Vote Yes on S: Affordable living issues and battles
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LA Tenants Union Supports YES ON S
Feb. 16 -- The LA Tenants Union, a citywide tenants rights group, has strongly endorsed Measure S, noting its members "recognize that the majority of Angelenos are renters yet the city is openly hostile to them."
In a press statement, the organization stated that "L.A.’s housing crisis is not a crisis of number of units, but of affordability, displacement, and a rigged system."
It further noted, "Tenants who support Measure S represent the diversity of those most affected: low-income, seniors on fixed incomes, homeless, working families, LGBT tenants, single-mothers, young professionals, artists, and disabled tenants. Many of these tenants depend on rent-stabilized housing to be able to remain in neighborhoods like Hollywood, Downtown, Leimert Park, Boyle Heights, North Hollywood, or Echo Park.
"The market-rate units that often replace theirs are inaccessible and unprotected.
"Los Angeles has proven that it is not yet able to practice development without displacement. Imagined housing construction of the future relies on today’s practices of mass eviction and harassment.
"Nevertheless, those opposed to Measure S continue to bombard tenants with hypothetical scenarios and false claims meant to scare Angelenos from standing up for their right to safe and affordable housing."
Read the LA Tenants Union full statement -- in English and Spanish.
YES ON MEASURE S PROTESTS ILLEGAL DEMOLITION OF APARTMENT BUILDING
Feb. 25 -- Yes on Measure S joined Hollywood residents to protest the illegal demolition of a historic apartment building that provided affordable housing. Developer Wiseman Residential bulldozed the structure to make way for a new project, even though city officials twice tried to stop the teardown.
It was another example of an alarming trend spreading across Los Angeles, in which affordable housing is demolished or taken off the market to make way for luxury housing.
According to the Los Angeles Times, "more than 20,000 rent-controlled units have been taken off the market since 2001" across LA.
The paper noted, "Looking to cash in on a booming real estate market, Los Angeles property owners are demolishing an increasing number of rent-controlled buildings to build pricey McMansions, condos and new rentals, leading to hundreds of evictions across the city."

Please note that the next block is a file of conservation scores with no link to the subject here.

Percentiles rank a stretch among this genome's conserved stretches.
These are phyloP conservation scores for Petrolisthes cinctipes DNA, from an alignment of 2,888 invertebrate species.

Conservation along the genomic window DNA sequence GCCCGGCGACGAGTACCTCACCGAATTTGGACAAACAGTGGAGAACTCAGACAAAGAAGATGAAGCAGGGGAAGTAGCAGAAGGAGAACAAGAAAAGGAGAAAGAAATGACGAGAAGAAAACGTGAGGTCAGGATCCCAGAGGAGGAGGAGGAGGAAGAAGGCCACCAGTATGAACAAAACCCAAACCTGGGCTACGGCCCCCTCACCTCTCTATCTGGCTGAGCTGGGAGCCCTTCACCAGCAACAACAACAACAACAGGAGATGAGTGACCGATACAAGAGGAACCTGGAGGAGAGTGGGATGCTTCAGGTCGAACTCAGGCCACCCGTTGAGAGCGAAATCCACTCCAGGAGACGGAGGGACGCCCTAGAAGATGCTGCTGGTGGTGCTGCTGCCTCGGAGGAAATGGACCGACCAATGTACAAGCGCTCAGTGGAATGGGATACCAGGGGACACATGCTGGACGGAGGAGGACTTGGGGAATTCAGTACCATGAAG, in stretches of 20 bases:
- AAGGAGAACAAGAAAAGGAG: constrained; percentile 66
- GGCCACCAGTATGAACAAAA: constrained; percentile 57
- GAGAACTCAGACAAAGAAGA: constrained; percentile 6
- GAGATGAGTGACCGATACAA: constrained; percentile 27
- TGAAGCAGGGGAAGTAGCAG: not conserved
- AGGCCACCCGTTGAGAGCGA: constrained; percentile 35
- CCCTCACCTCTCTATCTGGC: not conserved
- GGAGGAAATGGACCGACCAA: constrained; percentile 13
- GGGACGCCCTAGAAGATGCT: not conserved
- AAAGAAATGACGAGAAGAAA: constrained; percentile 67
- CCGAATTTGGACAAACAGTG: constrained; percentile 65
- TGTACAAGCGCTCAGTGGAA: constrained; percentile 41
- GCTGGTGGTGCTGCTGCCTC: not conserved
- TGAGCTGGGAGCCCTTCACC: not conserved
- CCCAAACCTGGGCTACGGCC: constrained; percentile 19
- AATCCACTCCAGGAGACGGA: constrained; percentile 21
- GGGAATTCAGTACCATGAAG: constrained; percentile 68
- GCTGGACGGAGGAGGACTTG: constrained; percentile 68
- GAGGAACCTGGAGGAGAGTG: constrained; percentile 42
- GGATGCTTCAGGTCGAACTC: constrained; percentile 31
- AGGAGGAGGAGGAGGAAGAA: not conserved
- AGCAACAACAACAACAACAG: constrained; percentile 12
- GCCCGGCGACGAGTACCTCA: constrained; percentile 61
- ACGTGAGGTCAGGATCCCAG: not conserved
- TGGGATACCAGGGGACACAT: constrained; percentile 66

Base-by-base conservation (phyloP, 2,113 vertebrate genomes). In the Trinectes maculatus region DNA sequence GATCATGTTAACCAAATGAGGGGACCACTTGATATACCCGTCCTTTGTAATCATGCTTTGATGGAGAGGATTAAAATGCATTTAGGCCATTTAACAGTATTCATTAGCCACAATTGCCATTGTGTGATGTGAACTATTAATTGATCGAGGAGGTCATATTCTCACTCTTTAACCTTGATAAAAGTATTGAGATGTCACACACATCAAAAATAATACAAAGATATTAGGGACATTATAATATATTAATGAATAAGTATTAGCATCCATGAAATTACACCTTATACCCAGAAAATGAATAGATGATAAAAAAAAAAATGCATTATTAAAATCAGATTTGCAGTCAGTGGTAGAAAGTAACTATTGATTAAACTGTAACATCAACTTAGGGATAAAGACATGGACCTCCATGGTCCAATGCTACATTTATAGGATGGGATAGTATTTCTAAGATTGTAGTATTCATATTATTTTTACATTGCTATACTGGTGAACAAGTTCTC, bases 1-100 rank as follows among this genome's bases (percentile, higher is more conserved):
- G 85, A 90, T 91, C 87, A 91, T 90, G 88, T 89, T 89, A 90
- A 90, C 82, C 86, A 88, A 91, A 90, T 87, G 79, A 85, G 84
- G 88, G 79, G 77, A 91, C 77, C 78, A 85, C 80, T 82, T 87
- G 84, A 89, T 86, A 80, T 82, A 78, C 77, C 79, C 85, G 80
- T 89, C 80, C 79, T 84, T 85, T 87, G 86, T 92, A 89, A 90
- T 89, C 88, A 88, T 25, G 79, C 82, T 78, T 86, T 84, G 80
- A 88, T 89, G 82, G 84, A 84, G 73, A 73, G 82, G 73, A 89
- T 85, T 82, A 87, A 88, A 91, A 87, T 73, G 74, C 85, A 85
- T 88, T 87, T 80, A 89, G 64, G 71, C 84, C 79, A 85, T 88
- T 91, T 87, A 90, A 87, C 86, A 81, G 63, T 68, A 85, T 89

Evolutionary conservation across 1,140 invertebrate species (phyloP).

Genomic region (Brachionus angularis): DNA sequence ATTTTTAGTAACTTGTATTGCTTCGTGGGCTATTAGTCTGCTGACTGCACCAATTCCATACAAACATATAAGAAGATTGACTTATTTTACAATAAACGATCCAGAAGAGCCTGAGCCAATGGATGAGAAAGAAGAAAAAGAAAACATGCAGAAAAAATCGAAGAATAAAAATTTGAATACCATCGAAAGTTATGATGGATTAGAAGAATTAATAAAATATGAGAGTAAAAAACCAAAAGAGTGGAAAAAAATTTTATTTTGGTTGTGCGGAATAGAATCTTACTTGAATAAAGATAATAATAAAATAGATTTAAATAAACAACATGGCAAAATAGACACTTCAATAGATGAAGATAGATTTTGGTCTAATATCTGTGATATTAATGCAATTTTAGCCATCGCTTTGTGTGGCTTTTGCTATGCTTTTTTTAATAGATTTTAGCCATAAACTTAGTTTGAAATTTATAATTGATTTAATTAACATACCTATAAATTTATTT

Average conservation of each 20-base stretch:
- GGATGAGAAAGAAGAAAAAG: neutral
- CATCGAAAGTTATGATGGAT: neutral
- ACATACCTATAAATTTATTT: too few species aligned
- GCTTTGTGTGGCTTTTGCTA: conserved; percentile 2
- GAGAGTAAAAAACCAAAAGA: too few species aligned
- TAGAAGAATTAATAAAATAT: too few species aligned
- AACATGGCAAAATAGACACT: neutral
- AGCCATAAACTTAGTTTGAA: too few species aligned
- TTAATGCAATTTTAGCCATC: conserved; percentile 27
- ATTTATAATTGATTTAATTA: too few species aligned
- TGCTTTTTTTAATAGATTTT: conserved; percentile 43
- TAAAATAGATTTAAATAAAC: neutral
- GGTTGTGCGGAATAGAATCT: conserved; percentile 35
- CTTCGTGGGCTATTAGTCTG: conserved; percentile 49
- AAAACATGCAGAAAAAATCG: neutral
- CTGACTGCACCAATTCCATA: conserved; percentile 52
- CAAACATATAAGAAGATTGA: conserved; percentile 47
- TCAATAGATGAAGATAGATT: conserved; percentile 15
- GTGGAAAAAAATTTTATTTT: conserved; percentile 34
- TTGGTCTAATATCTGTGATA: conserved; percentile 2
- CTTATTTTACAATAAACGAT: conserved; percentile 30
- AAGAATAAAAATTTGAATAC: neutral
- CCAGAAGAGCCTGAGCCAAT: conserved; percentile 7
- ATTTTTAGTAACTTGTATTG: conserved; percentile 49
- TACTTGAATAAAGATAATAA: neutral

Now the smashed Hollywood apartment building at 1344 N. Formosa joins that list.
Wiseman Residential had evicted tenants from their affordable homes in 2016 under the increasingly controversial Ellis Act, which many tenant advocates say developers are abusing across LA and California.
Wiseman Residential has a history of throwing its tenants out of their apartments, according to the LA Times.
In April 2016, the paper found that "over the last decade, Wiseman has evicted at least 237 tenants from rent-controlled properties in Los Angeles."
On Tuesday, Formosa Avenue residents protested Wiseman Residential's illegal move and shabby treatment of its tenants. Yes on Measure S fully supports these Angelenos and other like them who get a raw deal from greedy developers.
We also call for LA City Hall to hold Wiseman Residential accountable for any laws that may have been broken.
Measure S can help Angelenos fend off outlaw developers -- by reining greed-driven overdevelopment, reforming LA's rigged and broken planning system and returning power back to residents.
Metro Transit-Oriented Projects Cause Displacement and Gentrification, UCLA Study Says
Aug. 31, 2016 -- UCLA researchers released eye-popping findings this week that community activists have known for years -- Metro-promoted development near transit stations in Los Angeles causes displacement of lower-income residents and brings about gentrification.
UCLA noted that the "upscaling" of L.A. neighborhoods through development near transit stations can lead to lower-income, disadvantaged residents being pushed out of communities. The majority of new development in L.A. features luxury housing for affluent professionals.
Paul Ong, director of UCLA Luskin’s Center for Neighborhood Knowledge and a professor of Urban Planning, said in a statement: